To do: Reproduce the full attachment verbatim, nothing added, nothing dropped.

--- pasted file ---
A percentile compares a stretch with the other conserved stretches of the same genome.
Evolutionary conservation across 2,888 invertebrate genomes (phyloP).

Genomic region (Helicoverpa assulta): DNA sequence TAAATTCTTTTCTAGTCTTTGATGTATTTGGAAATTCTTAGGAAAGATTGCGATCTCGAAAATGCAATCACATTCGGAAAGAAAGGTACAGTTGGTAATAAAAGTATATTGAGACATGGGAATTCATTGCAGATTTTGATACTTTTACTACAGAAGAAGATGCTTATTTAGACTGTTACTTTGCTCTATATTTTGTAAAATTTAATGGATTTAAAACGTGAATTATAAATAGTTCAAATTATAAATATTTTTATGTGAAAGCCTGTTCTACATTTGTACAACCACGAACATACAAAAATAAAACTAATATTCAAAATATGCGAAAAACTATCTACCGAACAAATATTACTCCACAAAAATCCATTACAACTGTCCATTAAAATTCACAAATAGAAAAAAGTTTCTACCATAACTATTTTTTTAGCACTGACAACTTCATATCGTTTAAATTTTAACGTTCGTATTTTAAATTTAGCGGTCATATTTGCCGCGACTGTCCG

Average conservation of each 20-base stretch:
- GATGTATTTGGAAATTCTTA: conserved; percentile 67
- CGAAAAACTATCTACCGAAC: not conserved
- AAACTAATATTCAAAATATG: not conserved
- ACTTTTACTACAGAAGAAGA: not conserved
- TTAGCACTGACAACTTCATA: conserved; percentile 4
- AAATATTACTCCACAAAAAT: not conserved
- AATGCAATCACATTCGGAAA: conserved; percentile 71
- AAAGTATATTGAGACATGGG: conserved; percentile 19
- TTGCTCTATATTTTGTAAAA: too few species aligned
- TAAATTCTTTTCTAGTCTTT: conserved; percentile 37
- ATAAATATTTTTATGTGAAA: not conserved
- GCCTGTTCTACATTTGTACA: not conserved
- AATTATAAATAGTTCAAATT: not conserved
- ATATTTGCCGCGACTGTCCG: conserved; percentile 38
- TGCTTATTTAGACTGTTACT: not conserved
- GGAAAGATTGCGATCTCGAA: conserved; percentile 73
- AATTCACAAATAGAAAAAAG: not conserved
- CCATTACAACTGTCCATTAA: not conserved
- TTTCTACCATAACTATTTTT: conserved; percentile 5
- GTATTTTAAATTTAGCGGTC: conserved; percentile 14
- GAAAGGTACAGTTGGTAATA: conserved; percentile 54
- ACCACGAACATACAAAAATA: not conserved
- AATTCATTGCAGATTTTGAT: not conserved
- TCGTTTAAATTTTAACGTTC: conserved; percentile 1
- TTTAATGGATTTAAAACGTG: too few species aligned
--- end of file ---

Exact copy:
A percentile compares a stretch with the other conserved stretches of the same genome.
Evolutionary conservation across 2,888 invertebrate genomes (phyloP).

Genomic region (Helicoverpa assulta): DNA sequence TAAATTCTTTTCTAGTCTTTGATGTATTTGGAAATTCTTAGGAAAGATTGCGATCTCGAAAATGCAATCACATTCGGAAAGAAAGGTACAGTTGGTAATAAAAGTATATTGAGACATGGGAATTCATTGCAGATTTTGATACTTTTACTACAGAAGAAGATGCTTATTTAGACTGTTACTTTGCTCTATATTTTGTAAAATTTAATGGATTTAAAACGTGAATTATAAATAGTTCAAATTATAAATATTTTTATGTGAAAGCCTGTTCTACATTTGTACAACCACGAACATACAAAAATAAAACTAATATTCAAAATATGCGAAAAACTATCTACCGAACAAATATTACTCCACAAAAATCCATTACAACTGTCCATTAAAATTCACAAATAGAAAAAAGTTTCTACCATAACTATTTTTTTAGCACTGACAACTTCATATCGTTTAAATTTTAACGTTCGTATTTTAAATTTAGCGGTCATATTTGCCGCGACTGTCCG

Average conservation of each 20-base stretch:
- GATGTATTTGGAAATTCTTA: conserved; percentile 67
- CGAAAAACTATCTACCGAAC: not conserved
- AAACTAATATTCAAAATATG: not conserved
- ACTTTTACTACAGAAGAAGA: not conserved
- TTAGCACTGACAACTTCATA: conserved; percentile 4
- AAATATTACTCCACAAAAAT: not conserved
- AATGCAATCACATTCGGAAA: conserved; percentile 71
- AAAGTATATTGAGACATGGG: conserved; percentile 19
- TTGCTCTATATTTTGTAAAA: too few species aligned
- TAAATTCTTTTCTAGTCTTT: conserved; percentile 37
- ATAAATATTTTTATGTGAAA: not conserved
- GCCTGTTCTACATTTGTACA: not conserved
- AATTATAAATAGTTCAAATT: not conserved
- ATATTTGCCGCGACTGTCCG: conserved; percentile 38
- TGCTTATTTAGACTGTTACT: not conserved
- GGAAAGATTGCGATCTCGAA: conserved; percentile 73
- AATTCACAAATAGAAAAAAG: not conserved
- CCATTACAACTGTCCATTAA: not conserved
- TTTCTACCATAACTATTTTT: conserved; percentile 5
- GTATTTTAAATTTAGCGGTC: conserved; percentile 14
- GAAAGGTACAGTTGGTAATA: conserved; percentile 54
- ACCACGAACATACAAAAATA: not conserved
- AATTCATTGCAGATTTTGAT: not conserved
- TCGTTTAAATTTTAACGTTC: conserved; percentile 1
- TTTAATGGATTTAAAACGTG: too few species aligned